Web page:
There are early warning signs. Michael’s stomach is constantly knotted. He is bullied at school, called Suzie and regularly beaten up. His parents fret that Hankie’s doting on him is alienating his two brothers. After the death of Hankie’s revered mother, a story editor at MGM, she grows increasingly erratic and more controlling, he writes — of her nephew and everyone else in her orbit.
Testing the boundaries as he gets older, Michael excuses himself from one of his aunt’s phone summonses; she hangs up on him and later berates him for his “heartlessness.” He begs off helping her with the decorations for her annual Christmas extravaganza; she cancels Christmas altogether, cutting off his family for weeks. She works a wedge between him and his parents, disparaging them in his presence. Anyone who comes between Hankie and her need to pull focus is tossed aside.
Charming but passive, Uncle Irving is the family mediator, but his loyalties are always with Hankie. (He comes off as a textbook enabler, though the author never resorts to psychobabble.) The two of them build a grander, Hollywood Regency-style showplace in Laurel Canyon with parquet floors and 14-foot ceilings, stuffed with mementos from movie sets and the antiques Hankie hoards. “Her most sustained work of art,” the maison, as they humbly refer to it, is a stage set for Hankie to command, a backdrop against which to dispense tea and cucumber sandwiches and increasingly hollow-sounding Hankieisms.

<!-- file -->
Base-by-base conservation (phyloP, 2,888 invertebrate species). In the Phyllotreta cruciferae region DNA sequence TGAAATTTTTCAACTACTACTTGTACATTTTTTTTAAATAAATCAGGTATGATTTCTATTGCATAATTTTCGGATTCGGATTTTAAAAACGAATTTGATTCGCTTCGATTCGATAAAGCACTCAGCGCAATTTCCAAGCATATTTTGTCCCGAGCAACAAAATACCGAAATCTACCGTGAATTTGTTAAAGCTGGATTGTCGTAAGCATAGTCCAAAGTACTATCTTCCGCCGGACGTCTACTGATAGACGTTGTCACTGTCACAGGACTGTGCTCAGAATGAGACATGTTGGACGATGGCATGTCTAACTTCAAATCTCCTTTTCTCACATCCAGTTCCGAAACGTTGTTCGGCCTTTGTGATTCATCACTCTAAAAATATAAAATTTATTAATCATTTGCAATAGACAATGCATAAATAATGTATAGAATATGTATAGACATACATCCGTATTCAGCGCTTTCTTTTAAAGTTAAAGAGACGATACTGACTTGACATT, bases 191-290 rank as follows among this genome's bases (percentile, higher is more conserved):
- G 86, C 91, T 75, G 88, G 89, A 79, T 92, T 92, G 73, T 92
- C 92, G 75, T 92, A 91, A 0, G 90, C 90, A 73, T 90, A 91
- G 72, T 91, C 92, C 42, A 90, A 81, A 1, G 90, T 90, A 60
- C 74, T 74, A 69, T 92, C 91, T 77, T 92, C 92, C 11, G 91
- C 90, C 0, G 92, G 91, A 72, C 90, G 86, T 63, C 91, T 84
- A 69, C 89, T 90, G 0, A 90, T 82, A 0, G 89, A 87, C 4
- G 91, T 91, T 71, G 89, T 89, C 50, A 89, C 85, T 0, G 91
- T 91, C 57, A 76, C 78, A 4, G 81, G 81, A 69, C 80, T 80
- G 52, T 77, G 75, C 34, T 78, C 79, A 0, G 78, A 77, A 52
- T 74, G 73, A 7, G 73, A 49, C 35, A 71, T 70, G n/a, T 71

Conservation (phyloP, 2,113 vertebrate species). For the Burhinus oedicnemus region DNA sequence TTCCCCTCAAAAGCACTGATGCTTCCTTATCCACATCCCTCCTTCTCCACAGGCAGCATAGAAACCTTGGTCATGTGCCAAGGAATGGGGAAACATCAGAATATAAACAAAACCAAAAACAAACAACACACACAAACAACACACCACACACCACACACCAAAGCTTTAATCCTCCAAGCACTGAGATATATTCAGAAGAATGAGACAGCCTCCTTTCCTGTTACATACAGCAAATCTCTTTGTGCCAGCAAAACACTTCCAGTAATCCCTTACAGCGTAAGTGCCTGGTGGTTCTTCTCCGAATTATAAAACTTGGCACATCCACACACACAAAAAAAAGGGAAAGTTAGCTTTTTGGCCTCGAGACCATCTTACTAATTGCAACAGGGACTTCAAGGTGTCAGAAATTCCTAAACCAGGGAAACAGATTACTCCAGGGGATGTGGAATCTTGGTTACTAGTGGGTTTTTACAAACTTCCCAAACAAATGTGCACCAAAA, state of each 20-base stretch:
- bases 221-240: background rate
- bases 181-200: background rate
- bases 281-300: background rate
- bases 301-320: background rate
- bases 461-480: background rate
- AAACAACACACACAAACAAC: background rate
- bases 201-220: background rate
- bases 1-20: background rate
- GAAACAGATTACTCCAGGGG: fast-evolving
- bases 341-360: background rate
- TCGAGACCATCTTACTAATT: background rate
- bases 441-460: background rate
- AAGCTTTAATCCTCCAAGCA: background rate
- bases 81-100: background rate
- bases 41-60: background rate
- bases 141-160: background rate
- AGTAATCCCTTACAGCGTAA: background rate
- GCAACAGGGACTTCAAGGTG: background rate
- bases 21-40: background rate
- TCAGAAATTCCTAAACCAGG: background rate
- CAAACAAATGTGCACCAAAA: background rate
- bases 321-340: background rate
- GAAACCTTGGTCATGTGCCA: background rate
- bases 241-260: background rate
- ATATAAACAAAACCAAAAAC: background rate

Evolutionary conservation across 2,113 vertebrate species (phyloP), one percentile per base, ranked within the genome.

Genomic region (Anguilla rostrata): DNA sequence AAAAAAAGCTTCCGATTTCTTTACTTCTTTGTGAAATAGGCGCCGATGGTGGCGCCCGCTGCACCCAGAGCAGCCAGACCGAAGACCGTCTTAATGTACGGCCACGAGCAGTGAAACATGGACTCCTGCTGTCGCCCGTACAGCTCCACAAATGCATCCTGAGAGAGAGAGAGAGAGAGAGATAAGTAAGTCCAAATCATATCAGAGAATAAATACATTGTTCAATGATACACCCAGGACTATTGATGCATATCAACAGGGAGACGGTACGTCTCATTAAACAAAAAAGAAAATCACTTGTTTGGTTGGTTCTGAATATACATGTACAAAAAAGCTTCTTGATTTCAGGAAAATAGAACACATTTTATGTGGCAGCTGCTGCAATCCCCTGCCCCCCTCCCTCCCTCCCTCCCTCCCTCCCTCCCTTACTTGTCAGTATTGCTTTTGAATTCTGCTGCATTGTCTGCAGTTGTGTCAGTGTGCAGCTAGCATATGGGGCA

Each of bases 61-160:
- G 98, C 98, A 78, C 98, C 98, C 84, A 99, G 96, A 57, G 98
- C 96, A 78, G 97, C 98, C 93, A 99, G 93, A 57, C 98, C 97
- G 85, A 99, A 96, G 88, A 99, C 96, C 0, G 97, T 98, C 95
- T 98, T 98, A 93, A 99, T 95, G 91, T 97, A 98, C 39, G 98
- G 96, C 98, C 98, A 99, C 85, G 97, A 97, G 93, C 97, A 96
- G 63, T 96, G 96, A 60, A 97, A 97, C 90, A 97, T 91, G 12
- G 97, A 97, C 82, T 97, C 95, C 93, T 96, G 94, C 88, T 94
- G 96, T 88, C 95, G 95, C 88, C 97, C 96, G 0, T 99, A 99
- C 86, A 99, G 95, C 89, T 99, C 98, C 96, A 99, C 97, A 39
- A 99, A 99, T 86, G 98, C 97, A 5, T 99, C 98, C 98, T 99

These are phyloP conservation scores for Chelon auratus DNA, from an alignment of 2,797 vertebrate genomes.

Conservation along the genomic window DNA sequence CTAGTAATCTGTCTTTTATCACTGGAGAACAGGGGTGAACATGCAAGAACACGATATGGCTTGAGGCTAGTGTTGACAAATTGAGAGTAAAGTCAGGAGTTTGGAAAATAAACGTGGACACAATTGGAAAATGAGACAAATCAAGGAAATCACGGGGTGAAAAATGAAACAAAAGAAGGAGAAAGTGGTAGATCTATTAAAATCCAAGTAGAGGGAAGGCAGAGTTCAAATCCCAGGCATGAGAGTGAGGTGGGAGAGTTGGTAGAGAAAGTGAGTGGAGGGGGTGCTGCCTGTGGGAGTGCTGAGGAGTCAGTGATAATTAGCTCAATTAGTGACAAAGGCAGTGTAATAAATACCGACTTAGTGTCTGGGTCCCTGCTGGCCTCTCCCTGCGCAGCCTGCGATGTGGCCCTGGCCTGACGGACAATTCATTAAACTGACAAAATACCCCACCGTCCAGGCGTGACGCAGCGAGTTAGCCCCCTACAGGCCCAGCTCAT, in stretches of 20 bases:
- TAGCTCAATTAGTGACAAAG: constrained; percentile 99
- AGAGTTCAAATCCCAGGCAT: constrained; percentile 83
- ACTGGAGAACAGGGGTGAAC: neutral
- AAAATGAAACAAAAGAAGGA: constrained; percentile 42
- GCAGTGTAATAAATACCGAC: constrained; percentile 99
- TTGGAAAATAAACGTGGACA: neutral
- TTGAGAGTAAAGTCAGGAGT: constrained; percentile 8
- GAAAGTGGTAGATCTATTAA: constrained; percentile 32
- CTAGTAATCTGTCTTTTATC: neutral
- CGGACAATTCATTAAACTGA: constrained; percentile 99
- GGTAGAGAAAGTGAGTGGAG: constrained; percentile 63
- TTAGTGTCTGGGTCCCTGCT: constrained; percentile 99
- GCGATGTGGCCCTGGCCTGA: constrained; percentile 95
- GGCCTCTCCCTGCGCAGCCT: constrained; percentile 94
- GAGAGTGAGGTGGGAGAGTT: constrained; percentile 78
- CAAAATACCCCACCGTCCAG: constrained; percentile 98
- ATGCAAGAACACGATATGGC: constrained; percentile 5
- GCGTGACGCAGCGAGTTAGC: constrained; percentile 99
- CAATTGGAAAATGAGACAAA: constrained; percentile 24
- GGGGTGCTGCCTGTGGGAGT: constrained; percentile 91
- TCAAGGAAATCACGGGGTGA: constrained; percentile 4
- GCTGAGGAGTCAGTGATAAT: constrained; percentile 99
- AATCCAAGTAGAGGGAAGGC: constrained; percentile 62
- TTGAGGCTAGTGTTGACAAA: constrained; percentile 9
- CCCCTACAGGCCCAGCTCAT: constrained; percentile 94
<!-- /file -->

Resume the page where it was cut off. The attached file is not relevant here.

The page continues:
“It seemed perfectly logical to us that my aunt and uncle would live with tangible pieces of their movies,” Mr. Frank writes, “just as they spoke in dialogue-like speeches … or staged scenes that seemed to belong more to invented than to actual life.” The author connects the dots subtly between his relatives’ capacity for self-invention and their employment in the dream factory. “Everyone was acting” he says of his family’s denial of the cancer that killed a grandmother, “everyone was pretending; too many books had been read, too many movies seen (or conceived, or made).”
It’s not until he is out of high school that Michael can establish a healthy distance from Hankie, finding refuge in Europe. But even halfway around the world he can’t escape her clutches. She interrupts his travels in Paris, insisting he change his itinerary to accompany her to London. He refuses, she explodes — a kind of Kabuki by now.
Over time, the author’s understanding of his aunt gains nuance. “Surely it was fear that fed her anger,” he muses, “because isn’t fear what is always lying, snakelike, at the bottom of every basketful of rage? Fear at being out of control — of the decoration, the food, the moment, the conversation, the connections between other people, the story; always the story, which had to be as she saw (or invented or interpreted) it.”
There is a moment, years later — Uncle Irving is in the hospital with end-stage cancer, Aunt Hankie insisting that he be kept alive at any cost — when the adult Michael confronts his aunt over her selfishness and, in a rare flash of insight, she recognizes that he is right. But it’s just a moment.
“I don’t do illness” is another Hankieism, but after fracturing her hip during an argument she refuses physical therapy and uses a wheelchair. She holes up in the maison, continuing to cram the place with new acquisitions: ceramic cherubs now, and other kitsch from thrift stores. The author traces her decline, both physical and aesthetic, in somber tones, but it also seems to have spurred his liberation.